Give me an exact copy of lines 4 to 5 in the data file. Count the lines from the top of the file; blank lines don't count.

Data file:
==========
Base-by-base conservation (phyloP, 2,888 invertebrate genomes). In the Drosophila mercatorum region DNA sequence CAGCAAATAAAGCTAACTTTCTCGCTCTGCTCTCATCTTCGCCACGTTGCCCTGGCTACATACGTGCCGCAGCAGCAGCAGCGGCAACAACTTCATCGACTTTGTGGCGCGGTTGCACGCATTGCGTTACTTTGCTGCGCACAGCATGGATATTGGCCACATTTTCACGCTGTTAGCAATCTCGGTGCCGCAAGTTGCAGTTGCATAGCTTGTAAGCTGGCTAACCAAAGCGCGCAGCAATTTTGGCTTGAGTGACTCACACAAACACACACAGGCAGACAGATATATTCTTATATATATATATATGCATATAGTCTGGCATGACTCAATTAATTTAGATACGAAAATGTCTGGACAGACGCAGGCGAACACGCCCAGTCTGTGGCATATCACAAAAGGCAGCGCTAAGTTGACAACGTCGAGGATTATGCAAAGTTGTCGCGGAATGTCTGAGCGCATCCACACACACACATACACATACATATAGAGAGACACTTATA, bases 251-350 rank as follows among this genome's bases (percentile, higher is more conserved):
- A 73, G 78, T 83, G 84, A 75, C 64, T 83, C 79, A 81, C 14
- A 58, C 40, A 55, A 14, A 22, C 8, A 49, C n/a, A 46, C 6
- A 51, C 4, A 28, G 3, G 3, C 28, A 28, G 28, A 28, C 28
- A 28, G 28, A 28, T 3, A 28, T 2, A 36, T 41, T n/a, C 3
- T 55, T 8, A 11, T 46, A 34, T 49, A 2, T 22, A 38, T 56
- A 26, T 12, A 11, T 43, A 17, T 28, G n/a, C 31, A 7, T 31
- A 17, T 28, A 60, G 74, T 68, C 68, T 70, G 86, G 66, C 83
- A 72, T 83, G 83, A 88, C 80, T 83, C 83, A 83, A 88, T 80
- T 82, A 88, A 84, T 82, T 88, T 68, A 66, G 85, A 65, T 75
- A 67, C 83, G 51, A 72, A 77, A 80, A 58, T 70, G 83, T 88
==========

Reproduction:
- A 51, C 4, A 28, G 3, G 3, C 28, A 28, G 28, A 28, C 28
- A 28, G 28, A 28, T 3, A 28, T 2, A 36, T 41, T n/a, C 3